Gazette Letter and a proud Sir Humphrey
Friday, March 23 2012 @ 11:33 AM GMT
Contributed by: Peter Bloyce
- These representations are made without prejudice to the Company’s position before the court in the judicial review proceedings before the Hon Mr Justice Lindblom. Any future decision in relation to Manydown will be obliged to take the findings of that judgment into account.
- To be frank, the Officer’s report (‘the Report”) and the recommended decision are plainly an attempt by the Council to kick the issue of development on the Manydown land into the long grass, with an unnecessary “assumption” of starting again from scratch to consider all possible options, a protracted and drawn-out process, unnecessary steps, and inflated costs.
- It is premised on the assumption that “the requirement is for a fundamental review of the options for Manydown, which will include comprehensive consultation with the public on its views and preferences” (para 9.1). This includes “a range of potential new options yet to be identified”. There is no basis for this assumption in the 15 December 2011 Council resolution, or otherwise. It is also inconsistent with the Council’s own view as local planning authority.
- The Report appears to be an example of what Sir Humphrey Appleby famously called “Plan B” to scuppering any project: make it appear long and expensive. The Report estimates a cost of up to £500,000 for work to get to the point where the Council decides whether the land should be promoted or not. Total costs before a final decision on whether to promote the land for development are up to £1 million, with a timescale of three years or more (at Stage 11). Yet we note that Hampshire County Council’s email of 12 October 2011 to Karen Brimacombe estimates less than £250,000 to get to the same point (ie production of a development framework / masterplan). A great deal of work of continued value and relevance has already been done.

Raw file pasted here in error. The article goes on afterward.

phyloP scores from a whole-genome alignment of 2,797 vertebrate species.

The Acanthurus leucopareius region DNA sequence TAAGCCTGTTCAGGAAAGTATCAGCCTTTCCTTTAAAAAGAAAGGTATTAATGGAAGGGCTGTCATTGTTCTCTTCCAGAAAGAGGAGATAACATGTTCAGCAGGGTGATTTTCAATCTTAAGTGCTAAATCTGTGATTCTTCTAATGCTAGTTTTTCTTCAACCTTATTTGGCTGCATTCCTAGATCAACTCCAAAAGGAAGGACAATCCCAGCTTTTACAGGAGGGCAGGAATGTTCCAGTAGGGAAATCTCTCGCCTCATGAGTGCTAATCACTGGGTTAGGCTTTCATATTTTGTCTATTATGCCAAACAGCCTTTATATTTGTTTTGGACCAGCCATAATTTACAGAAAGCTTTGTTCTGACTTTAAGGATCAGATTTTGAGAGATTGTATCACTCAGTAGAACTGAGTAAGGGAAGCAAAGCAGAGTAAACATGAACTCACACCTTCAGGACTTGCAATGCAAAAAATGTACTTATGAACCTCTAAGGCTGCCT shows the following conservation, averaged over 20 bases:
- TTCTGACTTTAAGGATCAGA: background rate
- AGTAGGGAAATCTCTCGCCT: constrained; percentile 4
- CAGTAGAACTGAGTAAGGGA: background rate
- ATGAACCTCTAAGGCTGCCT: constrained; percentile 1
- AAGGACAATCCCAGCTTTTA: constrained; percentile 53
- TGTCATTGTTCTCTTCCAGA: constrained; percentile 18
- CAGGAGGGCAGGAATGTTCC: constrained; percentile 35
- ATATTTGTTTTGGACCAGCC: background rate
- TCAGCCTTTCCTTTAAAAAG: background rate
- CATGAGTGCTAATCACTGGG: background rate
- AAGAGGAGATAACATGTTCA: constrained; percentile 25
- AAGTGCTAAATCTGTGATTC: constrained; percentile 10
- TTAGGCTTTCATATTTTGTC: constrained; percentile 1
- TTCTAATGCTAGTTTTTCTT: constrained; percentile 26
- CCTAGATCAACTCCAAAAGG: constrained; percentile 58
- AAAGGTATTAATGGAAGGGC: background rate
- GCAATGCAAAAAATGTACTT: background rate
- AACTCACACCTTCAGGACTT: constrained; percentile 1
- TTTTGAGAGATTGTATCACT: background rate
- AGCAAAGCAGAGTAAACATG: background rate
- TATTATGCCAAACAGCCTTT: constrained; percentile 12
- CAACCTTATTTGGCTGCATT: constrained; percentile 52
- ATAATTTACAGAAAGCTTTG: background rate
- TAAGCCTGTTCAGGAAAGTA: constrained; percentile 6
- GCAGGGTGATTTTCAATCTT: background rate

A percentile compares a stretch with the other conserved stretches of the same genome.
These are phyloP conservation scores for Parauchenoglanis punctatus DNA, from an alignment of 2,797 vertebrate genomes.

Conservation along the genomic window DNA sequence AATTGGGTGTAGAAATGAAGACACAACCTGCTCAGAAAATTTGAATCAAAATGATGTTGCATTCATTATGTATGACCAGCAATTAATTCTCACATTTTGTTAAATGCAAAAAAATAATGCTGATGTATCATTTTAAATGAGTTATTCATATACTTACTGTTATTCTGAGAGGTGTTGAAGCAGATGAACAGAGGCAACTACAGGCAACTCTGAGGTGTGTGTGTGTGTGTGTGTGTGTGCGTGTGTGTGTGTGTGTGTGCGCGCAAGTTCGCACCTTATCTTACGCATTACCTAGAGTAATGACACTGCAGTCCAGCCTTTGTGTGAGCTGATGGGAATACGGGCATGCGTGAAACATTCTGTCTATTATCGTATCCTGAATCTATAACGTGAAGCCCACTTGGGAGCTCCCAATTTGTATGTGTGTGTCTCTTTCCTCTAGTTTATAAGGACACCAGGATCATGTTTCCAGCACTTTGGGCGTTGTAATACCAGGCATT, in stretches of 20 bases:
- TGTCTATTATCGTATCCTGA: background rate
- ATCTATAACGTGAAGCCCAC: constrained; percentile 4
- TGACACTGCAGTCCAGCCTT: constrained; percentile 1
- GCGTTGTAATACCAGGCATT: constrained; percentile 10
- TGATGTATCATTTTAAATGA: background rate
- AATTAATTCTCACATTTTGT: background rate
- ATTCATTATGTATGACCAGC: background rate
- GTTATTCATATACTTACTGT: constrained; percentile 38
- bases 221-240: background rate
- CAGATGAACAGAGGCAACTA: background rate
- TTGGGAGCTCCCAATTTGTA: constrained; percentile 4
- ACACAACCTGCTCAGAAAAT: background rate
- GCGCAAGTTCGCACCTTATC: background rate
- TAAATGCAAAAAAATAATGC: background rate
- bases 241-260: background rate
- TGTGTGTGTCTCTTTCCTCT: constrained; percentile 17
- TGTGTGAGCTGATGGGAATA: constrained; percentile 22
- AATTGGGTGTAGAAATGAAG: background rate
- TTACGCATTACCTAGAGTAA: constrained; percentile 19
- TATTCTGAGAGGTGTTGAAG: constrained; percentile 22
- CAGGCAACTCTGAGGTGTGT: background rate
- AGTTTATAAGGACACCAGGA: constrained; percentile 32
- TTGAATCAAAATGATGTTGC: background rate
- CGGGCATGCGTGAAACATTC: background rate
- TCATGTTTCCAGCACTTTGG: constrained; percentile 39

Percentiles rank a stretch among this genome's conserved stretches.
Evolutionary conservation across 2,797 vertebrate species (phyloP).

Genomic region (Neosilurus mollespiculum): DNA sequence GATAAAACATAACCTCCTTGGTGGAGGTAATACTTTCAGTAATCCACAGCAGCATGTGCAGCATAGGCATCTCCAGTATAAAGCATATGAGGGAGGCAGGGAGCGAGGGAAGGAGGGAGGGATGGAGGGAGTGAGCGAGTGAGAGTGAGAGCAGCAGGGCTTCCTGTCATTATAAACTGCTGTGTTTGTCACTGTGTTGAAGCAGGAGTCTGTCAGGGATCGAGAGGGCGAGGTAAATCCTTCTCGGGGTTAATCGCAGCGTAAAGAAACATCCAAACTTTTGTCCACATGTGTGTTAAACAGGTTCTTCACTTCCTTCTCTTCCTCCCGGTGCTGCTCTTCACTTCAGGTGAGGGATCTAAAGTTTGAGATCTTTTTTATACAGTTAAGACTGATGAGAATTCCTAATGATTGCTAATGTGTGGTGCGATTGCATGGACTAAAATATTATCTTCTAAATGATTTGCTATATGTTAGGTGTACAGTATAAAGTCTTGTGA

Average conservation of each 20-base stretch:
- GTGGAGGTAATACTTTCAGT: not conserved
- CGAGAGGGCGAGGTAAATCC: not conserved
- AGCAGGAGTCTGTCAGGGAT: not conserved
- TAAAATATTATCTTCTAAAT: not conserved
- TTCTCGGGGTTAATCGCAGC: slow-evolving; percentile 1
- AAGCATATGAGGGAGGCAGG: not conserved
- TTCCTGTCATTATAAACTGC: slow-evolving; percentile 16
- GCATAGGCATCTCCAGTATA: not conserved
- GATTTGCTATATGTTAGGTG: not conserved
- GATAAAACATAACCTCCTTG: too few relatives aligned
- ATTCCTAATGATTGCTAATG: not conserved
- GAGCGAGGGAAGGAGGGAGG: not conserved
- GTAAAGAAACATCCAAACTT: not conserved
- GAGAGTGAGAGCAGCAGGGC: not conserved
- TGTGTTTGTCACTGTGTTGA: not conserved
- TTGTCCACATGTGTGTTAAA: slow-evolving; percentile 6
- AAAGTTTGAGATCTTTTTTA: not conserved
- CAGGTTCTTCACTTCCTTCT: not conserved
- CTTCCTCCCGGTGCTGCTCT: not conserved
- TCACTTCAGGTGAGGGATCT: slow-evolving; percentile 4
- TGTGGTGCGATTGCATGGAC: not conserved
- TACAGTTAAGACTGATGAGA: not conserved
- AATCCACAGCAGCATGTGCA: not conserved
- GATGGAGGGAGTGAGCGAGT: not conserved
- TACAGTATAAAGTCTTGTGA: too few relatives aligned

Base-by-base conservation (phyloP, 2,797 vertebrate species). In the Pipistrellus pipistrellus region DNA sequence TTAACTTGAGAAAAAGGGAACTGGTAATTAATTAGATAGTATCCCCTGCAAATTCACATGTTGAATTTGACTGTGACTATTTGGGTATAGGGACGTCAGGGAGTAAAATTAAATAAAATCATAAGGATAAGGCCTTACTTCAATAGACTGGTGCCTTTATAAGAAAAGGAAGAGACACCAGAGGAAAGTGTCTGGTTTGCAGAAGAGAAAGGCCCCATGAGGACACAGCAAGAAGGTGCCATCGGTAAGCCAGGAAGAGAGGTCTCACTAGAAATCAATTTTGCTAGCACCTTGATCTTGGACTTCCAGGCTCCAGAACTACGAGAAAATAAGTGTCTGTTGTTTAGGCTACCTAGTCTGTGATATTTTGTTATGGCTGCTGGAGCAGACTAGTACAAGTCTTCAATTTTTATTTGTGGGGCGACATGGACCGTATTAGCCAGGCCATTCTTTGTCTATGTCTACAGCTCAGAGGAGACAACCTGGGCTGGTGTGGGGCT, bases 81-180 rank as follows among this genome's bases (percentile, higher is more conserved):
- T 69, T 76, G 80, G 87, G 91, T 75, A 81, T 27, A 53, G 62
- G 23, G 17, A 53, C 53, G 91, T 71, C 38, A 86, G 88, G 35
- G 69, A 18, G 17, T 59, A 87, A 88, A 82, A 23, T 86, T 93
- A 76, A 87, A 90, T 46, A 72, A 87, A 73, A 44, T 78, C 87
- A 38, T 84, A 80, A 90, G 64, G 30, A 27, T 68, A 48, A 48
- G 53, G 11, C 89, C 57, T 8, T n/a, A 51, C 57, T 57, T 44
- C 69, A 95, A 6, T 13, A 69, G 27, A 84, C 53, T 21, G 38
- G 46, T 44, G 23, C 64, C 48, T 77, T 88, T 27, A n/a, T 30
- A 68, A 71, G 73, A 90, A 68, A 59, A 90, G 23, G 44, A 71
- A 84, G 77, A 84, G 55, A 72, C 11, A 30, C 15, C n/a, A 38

5. The recommended decision is that a final decision on whether to promote the land for development would not be taken for three years or more – no ordinary landowner with such a site with the benefit of the SHLAA and the local planning authority’s site assessment would behave in such a way.
6. The work set out in the Report goes far beyond what would be necessary to consider whether the land has “any potential for future development” Much of the work would be done by the Defendant as local planning authority, and much of that after the inclusion of the land in a Core Strategy for example as part of a more detailed development plan document or area action plan.